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The Shadow Of Female Child Sex Abusers

Posted by Sandra On December - 8 - 2009

The tragic Little Ted’s nursery case has forced us to face an unfortunate truth: that women use children for sex too.

Susannah Faithfull has been haunted by her mother’s image for all of her adult life. She sees her every time she looks in the mirror, for she has inherited her mother’s startling blue eyes. But every time Susannah is reminded of her mother, she is reminded of a childhood full of trauma. She was systematically sexually abused by her mother; repeatedly hurt by the woman she looked to first for her security, care and support.

“I used to hide in the cupboard under the stairs,” she tells me, explaining that was the only place that she felt safe at home. “My nana had a chenille-type table cloth there and I used to hide underneath it. When my mum came back from work she’d be shouting for me.”

Susannah now runs the Aurora Health Foundation, a treatment centre for victims — or survivors, as some like to be known — of child sex abuse. Her testimony is part of my Radio 4 documentary, Female Sexual Abuse: Breaking the Silence available here:-

http://to-catch-a-female-predator.blogspot.com/2009/10/bbc-radio-4-broadcast-female-sexual.html

Her abuse began when Susannah was very small and her father had left the household. It continued until she herself left home at 16, and throughout all that time her mother forced her to share a bedroom with her, and a double bed. When she told her father about the abuse during a visit, he didn’t believe her.

“The more I cried, the worse it would be. We used to have this rose wallpaper and I used to just look at the roses and wish that I was dead. How can the mother that gave birth to you do those things to you?”

Last week when two women, both of them mothers, pleaded guilty to charges of serious sexual abuse in a Bristol court room, it forced us to confront the reality that Susannah has known for most of her 54 years: that women can and sometimes do sexually abuse the children in their care.

It’s a reality that has always been thought to be very rare. There are a very small number of convictions (2 per cent of all sexual crimes, according to the Ministry of Justice). But when the cases occur they upset us greatly because they challenge every comforting and accepted image we have of women and of mothers in particular.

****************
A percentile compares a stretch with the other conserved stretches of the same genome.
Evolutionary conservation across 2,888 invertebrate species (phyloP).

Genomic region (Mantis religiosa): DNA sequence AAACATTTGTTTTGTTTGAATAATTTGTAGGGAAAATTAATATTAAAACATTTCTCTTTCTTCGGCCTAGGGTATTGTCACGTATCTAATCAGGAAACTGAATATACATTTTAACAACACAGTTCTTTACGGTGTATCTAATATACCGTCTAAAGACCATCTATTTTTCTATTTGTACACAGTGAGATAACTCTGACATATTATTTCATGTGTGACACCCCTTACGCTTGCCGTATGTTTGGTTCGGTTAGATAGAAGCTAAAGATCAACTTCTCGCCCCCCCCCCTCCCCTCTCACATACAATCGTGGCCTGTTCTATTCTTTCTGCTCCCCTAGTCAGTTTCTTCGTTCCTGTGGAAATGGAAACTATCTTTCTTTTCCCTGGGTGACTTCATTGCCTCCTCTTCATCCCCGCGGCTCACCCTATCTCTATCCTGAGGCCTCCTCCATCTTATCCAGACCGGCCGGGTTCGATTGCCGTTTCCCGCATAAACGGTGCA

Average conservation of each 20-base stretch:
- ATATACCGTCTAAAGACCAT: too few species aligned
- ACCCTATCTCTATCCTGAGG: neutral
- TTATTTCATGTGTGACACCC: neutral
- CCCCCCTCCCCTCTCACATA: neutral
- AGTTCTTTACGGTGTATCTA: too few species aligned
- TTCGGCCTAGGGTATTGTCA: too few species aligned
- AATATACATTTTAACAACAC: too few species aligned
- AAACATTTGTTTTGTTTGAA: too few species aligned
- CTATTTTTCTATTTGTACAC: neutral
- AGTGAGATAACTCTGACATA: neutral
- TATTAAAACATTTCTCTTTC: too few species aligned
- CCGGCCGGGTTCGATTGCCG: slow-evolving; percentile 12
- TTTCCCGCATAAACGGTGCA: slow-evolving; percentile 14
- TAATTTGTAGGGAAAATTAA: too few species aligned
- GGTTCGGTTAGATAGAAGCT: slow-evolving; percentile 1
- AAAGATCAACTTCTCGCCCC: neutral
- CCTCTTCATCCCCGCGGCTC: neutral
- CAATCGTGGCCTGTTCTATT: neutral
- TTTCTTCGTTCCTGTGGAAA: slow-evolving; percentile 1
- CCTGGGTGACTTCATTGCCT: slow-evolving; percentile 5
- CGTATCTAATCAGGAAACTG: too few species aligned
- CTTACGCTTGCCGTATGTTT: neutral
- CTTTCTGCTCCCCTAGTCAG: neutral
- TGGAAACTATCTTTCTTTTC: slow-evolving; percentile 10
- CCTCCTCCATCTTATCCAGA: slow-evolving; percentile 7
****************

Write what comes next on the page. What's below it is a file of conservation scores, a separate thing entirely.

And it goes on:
So just how rare an occurrence is it? The statistics are hard to pin down and some think they may not tell the whole story. We do know that there are now about 50 women held in custody for sexual offences against children, a tiny fraction of the total. We also know that there are some women on the sex offenders register, although we don’t know how many because the Home Office doesn’t keep details of gender.

We also know that those working in the field believe it is an underreported crime because the stigma associated with it prevents victims coming forward.

Detective Superintendent Graham Hill works at CEOP, the Child Exploitation and Online Protection Agency. He heads the Behavioural Therapy Unit and interviews female sex offenders. He believes that as many as one in five of all cases of sexual abuse may involve female perpetrators. “I don’t think there’s a police force in the country that isn’t currently dealing with a female child sex offender,” he tells me, adding that this was just the “tip of the iceberg”.

According to Hill, ten or fifteen years ago most crimes involving accusations of child sexual abuse that the police dealt with were always examined on the premise that the man was the guilty party.

“It was always the case that the female in the family was treated as a potential witness,” he says. “One of our messages to law enforcement officers now is that, when you investigate a serious sexual offence against a child, you should always look at how complicit the female is in that kind of offending.”